Policy & Strategy

Report: Final NATO postwar Afghanistan plan expected by June

Rasmussen made the announcement during a recent visit to Kabul, where the NATO chief met with Afghan president Hamid Karzai to discuss the details of that postwar force, according to Reuters. 

{mosads}”I would expect [troop numbers] to be finalized very soon because we also need to start planning,” he said after Monday’s meeting with Karzai. 

Earlier reports claimed NATO was considering a postwar force of between 8,000 to 12,000 troops, tasked with training and advising Afghan National Security Force (ANSF) units. Those ANSF units will take over security operations in the country once U.S. and allied forces leave next year. 

However, Pentagon officials quickly shot down those proposed troop numbers, claiming negotiations were still ongoing between Washington, Kabul and Brussels. 

Gen. John Allen, former head of all U.S. forces in Afghanistan, suggested as little as 6,000 U.S. soldiers or as many a 10,000 could remain in country after 2014. Administration officials have also floated the notion of leaving no American soldiers behind after the withdrawal deadline. 

Marine Corps Gen. Joseph Dunford, Allen’s replacement, will be the top U.S. officer to oversee the final American withdrawal and eventual post-2014 force in Afghanistan. 

But Rasmussen on Monday dismissed the so called “zero option” floated earlier this year by the White House. 

“President Karzai assured me today that Afghanistan wants a NATO-led training mission to stay, to train, to give advice, to assist the Afghan security forces after 2014,” Rasmussen said. 

While the actual force numbers are still in flux, Rasmussen was was able to provide Karzai and other top Afghan defense officials details on the NATO postwar mission, dubbed Operation “Resolute Support.”

“It takes some time to stand up a new training mission,” he said regarding the NATO postwar mission. “Of course, and we will need the clarification [from Kabul] within the next few months” before the operation can begin in earnest.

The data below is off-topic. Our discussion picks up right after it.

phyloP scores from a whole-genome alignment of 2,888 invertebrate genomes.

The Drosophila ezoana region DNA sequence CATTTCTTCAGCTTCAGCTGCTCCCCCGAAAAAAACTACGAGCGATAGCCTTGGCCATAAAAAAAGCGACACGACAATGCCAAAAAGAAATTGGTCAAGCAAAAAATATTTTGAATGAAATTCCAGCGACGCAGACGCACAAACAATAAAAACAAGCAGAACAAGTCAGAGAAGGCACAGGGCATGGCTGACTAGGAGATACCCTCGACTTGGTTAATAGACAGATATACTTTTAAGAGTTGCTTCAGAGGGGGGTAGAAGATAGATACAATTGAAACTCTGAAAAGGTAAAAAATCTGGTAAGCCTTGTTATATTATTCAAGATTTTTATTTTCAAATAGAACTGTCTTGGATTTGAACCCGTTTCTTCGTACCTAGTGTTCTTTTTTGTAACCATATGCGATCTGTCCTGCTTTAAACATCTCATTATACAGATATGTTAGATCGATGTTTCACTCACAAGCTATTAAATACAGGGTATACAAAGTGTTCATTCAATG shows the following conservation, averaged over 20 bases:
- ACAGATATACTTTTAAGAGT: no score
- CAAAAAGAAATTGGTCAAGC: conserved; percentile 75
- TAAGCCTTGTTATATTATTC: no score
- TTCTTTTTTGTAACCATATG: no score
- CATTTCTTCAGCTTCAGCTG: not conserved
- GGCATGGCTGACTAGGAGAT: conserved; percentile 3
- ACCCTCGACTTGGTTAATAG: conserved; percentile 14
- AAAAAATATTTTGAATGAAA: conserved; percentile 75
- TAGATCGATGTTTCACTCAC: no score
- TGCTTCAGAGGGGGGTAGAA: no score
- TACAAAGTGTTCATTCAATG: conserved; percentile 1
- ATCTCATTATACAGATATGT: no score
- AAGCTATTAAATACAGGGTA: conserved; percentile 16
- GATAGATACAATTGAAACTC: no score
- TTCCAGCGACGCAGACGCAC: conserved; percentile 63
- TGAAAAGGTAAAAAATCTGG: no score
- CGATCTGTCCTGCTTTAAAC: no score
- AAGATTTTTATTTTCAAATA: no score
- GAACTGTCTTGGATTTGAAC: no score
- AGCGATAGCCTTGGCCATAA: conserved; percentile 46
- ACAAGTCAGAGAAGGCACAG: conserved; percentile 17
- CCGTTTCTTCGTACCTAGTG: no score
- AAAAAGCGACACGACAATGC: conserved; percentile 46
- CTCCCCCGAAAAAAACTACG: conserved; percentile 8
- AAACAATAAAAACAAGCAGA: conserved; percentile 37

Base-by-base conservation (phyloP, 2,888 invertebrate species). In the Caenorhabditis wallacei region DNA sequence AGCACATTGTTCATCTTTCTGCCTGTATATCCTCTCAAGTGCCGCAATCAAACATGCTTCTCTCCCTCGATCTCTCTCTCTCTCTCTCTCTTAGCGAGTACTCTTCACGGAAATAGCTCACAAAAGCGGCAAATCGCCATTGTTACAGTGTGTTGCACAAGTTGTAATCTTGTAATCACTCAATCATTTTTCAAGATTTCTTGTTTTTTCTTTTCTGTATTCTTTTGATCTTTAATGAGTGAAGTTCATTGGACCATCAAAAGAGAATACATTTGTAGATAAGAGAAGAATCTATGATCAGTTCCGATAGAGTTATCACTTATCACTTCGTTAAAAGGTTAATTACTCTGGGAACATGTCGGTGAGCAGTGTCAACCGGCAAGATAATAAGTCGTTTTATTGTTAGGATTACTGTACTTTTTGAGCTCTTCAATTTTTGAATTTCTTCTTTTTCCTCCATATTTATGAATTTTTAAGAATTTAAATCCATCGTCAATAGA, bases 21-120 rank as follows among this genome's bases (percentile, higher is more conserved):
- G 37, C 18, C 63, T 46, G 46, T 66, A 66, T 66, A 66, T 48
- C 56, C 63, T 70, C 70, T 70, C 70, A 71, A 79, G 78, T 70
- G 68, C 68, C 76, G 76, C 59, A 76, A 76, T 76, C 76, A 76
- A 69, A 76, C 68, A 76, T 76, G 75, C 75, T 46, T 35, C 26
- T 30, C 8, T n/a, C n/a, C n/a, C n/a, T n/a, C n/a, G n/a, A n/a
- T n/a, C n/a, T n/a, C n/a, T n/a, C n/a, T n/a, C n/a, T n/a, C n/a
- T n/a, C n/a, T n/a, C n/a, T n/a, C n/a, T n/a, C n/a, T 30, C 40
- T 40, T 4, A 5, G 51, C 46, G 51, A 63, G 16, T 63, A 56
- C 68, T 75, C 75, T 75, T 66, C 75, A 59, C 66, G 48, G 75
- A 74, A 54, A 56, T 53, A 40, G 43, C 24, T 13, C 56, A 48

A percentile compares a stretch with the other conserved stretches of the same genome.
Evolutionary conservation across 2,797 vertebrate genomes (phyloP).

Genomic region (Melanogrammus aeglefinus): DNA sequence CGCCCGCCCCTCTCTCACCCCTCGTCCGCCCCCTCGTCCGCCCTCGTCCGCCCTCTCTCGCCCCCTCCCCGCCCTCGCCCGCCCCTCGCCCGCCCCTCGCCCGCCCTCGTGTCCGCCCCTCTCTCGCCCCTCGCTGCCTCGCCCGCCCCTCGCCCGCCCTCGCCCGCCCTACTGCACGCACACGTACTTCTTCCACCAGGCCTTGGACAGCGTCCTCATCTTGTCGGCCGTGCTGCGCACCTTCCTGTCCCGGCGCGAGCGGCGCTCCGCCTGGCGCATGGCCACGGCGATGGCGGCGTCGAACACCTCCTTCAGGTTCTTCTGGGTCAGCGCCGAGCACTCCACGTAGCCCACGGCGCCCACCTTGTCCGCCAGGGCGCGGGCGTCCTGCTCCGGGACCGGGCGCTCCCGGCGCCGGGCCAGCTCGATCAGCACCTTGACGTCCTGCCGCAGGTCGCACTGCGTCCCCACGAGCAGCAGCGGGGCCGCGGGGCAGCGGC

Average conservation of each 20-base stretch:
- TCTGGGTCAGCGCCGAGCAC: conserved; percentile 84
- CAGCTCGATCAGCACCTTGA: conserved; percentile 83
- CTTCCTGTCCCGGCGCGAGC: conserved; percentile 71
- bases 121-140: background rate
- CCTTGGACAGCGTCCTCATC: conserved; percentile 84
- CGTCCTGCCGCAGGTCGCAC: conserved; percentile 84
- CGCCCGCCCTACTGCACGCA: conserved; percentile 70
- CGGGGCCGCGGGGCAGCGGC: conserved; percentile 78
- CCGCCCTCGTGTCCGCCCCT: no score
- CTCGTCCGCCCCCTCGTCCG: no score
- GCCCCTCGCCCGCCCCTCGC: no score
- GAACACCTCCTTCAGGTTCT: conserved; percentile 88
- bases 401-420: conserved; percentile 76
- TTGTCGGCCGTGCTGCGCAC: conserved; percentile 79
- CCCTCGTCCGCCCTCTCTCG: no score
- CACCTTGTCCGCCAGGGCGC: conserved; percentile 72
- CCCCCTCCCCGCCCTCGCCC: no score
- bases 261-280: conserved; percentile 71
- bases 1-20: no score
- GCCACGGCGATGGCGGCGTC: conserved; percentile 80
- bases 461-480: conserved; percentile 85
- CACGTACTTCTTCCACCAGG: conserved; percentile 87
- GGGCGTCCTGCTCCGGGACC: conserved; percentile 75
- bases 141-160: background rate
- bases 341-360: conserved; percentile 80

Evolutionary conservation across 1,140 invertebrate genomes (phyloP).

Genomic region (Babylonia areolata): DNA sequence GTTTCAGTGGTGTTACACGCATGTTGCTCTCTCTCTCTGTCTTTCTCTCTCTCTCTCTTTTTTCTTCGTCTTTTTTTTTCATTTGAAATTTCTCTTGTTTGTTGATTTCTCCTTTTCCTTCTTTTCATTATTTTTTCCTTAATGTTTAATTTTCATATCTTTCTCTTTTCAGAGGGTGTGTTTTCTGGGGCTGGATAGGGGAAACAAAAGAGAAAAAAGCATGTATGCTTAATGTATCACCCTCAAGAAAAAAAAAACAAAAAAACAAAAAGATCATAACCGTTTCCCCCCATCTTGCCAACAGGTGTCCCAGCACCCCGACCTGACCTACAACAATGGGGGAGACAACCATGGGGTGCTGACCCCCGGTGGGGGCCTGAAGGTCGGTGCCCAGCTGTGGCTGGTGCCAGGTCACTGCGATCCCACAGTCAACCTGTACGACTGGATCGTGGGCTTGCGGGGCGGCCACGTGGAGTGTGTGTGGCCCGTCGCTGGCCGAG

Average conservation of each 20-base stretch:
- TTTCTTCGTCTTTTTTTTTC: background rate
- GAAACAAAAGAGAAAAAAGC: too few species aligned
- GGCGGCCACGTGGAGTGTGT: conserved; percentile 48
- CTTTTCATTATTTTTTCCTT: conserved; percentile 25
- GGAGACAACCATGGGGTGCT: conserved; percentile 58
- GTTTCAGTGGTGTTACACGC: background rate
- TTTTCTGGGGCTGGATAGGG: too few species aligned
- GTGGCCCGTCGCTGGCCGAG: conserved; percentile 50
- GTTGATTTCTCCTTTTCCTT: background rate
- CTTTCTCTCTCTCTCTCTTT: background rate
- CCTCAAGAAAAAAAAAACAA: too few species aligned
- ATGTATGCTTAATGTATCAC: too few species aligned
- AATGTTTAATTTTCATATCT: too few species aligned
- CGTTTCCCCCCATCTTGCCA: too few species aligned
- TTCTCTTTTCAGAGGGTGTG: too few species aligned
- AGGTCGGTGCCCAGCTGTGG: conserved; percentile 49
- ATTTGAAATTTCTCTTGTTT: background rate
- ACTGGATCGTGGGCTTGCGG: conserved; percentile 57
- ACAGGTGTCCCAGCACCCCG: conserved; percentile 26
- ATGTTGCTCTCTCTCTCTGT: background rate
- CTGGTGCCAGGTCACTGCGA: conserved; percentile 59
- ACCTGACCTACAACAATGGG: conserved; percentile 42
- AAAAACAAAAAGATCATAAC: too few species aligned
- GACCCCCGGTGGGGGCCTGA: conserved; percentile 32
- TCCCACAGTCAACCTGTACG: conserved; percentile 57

DOD and the White House are also crafting a postwar plan for Afghanistan, however that work continues to be stymied by the lack of a troop immunity agreement with Afghanistan. 

Negotiations between American and Afghan leaders on the new troop immunity deal are scheduled for later this year, Karzai said in January. 

If finalized, U.S. forces left behind in Afghanistan would not be subject to criminal prosecution by Afghan courts for counterterrorism or other combat operations conducted in the country after 2014. 

The United States has similar agreements in place with each country where American forces are stationed. The lack of such an agreement prevented Washington from having a postwar force in place in Iraq when U.S. troops withdrew from the country in December 2011. 

The lack of a troop immunity deal for Iraq ultimately the stage for the ongoing wave of sectarian violence against Iraqi forces and civilians in the country. 

During last February’s State of the Union address, President Obama announced the administration would be pulling out half of the 66,000 American service personnel in Afghanistan by this spring.

The final 32,000 American forces remaining in Afghanistan after this spring’s planned troop withdrawal will start coming home following the country’s presidential election in April, 2014 — officially ending America’s combat role there, former Defense Secretary Leon Panetta said that same month. 


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